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HASSO HERING

A perspective from Oregon’s mid-Willamette Valley

Lebanon, a town that works

Written April 15th, 2014 by Hasso Hering

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Rebecca Grizzle strikes a pose at the booth of the Linn-Co Federal Credit Union during the Lebanon Business Expo today. About 130 mid-valley businesses and countless visitors crowded into The River Center, and the size of this annual networking event impressed me and — like Grizzle’s enthusiasm — may indicate the heightened vitality of Linn County’s second largest town.

Not everything is rosy. The city council, of which Grizzle is a member, just had to lay off 10 city workers because a previous administration had worked the city into a budget hole, and drastic measures were required to dig out of it. A new city administrator has been hired and started work, and the fiscal emergency is not likely to recur.

Meanwhile, this town of about 16,000 looks pretty good in the pale sunlight of an April Tuesday. There’s plenty of traffic on Main Street (Highway 20). Most of the storefronts seem to be filled, even if many are second-hand shops. The sales lot of a former auto dealership (I bought a truck there once) has sprouted a coffee joint even though the car store is still vacant and for sale.

On the campus of Lebanon’s growing medical school, the buildings including the student apartments look new and bright. The campus along with the new fitness center of Samaritan Health Services, and the hospital across the street, are tangible signs of the town’s effort to make itself a focus of medical education in western Oregon.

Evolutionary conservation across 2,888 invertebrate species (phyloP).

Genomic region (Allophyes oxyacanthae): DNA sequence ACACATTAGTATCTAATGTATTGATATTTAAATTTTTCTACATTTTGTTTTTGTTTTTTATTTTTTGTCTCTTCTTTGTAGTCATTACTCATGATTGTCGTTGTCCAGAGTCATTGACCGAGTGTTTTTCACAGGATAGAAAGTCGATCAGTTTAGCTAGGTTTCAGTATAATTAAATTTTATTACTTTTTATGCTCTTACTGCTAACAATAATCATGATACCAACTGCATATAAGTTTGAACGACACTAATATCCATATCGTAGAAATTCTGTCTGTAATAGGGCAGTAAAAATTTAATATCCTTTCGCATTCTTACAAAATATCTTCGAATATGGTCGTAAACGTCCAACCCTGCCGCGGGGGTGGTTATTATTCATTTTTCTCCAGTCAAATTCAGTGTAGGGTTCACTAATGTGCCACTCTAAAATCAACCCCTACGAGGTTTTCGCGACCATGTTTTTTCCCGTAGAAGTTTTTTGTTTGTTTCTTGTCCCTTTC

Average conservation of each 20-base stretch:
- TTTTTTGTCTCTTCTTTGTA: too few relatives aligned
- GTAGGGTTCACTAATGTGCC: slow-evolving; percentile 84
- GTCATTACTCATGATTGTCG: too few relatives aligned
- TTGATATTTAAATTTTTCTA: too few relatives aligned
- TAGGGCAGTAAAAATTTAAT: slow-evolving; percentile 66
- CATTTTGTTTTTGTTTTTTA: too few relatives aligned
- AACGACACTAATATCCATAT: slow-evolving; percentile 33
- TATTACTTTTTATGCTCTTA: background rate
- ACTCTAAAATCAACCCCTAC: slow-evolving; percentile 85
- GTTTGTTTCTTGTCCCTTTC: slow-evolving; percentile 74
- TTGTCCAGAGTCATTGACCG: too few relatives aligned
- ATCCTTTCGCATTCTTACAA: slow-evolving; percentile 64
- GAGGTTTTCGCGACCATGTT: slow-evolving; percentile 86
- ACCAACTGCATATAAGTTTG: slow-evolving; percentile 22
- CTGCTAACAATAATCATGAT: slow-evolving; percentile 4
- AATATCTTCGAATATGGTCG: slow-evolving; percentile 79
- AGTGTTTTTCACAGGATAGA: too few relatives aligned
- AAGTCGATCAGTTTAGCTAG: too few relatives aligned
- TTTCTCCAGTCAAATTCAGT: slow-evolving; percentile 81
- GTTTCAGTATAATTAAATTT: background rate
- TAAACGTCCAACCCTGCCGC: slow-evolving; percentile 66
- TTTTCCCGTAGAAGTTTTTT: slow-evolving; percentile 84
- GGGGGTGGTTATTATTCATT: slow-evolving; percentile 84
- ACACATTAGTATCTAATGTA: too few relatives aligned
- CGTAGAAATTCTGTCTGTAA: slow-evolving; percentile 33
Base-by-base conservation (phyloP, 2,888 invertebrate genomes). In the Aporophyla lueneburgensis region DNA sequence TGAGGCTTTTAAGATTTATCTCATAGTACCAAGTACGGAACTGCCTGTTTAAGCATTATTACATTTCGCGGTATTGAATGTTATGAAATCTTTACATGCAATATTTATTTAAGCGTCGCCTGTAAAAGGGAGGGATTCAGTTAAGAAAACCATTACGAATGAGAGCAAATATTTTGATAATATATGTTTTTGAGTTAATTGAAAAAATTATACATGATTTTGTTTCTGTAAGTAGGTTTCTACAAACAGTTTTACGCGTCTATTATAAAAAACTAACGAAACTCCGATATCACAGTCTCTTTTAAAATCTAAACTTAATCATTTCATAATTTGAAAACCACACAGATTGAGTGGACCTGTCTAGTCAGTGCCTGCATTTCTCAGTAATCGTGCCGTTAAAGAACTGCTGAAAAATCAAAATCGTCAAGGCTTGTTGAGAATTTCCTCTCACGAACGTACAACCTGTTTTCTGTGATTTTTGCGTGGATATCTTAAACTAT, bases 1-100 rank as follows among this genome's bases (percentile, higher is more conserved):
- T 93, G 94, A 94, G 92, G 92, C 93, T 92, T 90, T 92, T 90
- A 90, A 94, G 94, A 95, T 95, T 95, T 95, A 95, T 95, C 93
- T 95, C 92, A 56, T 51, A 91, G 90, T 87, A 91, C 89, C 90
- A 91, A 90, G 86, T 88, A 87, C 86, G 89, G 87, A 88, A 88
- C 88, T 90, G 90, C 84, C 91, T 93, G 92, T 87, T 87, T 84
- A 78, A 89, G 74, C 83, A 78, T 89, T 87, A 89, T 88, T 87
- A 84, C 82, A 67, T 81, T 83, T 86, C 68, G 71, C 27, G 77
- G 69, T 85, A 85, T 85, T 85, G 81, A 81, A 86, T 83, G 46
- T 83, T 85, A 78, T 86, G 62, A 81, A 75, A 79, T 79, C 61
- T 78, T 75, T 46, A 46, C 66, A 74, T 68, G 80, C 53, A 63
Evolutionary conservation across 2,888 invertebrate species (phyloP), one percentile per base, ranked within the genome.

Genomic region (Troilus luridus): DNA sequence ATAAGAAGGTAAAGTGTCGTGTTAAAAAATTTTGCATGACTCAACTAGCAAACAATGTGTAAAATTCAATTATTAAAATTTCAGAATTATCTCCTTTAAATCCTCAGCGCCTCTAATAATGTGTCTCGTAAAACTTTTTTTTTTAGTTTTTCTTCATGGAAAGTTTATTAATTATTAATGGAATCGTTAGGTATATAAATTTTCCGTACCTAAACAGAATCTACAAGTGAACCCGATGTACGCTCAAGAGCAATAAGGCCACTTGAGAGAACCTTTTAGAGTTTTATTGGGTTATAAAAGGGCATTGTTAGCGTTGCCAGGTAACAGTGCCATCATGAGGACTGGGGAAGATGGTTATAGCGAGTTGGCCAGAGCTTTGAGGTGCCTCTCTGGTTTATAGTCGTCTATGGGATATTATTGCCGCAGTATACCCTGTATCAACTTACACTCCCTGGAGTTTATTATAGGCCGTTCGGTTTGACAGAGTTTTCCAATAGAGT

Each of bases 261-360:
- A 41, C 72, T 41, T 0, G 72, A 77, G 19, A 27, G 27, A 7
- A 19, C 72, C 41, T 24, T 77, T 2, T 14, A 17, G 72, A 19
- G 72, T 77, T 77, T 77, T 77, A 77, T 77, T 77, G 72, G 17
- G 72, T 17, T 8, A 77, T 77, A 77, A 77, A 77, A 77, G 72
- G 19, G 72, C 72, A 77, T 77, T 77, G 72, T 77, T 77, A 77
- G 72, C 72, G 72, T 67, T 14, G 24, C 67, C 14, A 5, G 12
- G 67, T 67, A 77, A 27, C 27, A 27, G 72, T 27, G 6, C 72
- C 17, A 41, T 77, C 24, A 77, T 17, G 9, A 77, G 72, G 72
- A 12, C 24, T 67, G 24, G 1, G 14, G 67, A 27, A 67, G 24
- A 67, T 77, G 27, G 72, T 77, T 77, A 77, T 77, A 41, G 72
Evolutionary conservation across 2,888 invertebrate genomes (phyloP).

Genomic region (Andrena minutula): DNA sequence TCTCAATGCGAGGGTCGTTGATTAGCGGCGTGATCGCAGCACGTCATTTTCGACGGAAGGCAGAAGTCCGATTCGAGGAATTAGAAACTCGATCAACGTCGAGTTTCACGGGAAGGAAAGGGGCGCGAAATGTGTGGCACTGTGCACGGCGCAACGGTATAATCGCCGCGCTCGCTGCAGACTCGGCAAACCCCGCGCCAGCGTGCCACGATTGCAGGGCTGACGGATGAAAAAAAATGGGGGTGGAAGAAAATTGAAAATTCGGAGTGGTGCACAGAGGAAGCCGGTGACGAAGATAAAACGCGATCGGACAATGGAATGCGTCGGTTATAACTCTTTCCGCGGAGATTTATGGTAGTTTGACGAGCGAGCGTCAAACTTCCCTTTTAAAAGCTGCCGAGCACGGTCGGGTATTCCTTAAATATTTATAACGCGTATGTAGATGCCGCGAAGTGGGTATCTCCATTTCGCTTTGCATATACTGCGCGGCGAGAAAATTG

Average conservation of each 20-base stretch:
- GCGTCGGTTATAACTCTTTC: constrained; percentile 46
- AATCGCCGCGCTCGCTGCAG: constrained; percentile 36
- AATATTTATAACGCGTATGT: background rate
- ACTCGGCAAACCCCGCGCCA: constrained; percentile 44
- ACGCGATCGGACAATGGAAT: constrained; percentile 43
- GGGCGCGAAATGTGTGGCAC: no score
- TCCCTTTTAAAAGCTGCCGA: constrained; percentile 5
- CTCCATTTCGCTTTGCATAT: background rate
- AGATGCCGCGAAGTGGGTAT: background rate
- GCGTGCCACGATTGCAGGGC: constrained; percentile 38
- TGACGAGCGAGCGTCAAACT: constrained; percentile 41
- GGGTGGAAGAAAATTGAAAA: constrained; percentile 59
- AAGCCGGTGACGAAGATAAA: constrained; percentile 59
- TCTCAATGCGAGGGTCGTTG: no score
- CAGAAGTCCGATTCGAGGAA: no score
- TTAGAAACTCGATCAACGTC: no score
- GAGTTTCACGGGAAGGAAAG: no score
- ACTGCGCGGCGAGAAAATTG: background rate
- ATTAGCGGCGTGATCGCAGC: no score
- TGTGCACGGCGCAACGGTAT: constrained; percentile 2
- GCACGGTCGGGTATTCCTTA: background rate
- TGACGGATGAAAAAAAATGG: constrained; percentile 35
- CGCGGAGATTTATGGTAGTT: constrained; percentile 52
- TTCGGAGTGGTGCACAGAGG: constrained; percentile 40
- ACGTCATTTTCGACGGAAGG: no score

Lebanon's Justice Center. (The blue ribbons signify the need to be aware of and combat child abuse.)

Lebanon’s Justice Center. (The blue ribbons signify the need to be aware of and combat child abuse.)

Lebanon used an aggressive urban renewal program to pull itself out of the doldrums in which it languished when its history as a mill town came to a grinding halt in the period after the 1980s. It used the program to build streets and extend utilities to vacant lands, areas now occupied by the medical school and Lowe’s huge distribution center and other industries.

The city also managed, within the past few years, to build a brand new public library and a justice center, which houses the police department and the city court, as well as a little jail. Looking at those handsome buildings now, you get the feeling you’re in a town that works. (hh)



One response to “Lebanon, a town that works”

  1. Craig Ziegenhagel says:

    Yet Linn County’s unemployment rate is 8.4%, I suspect Lebannon’s is similar. The handsome buildings cost taxpayers a lot of money….money they may not feel they can let go from their own budgets.

 

 
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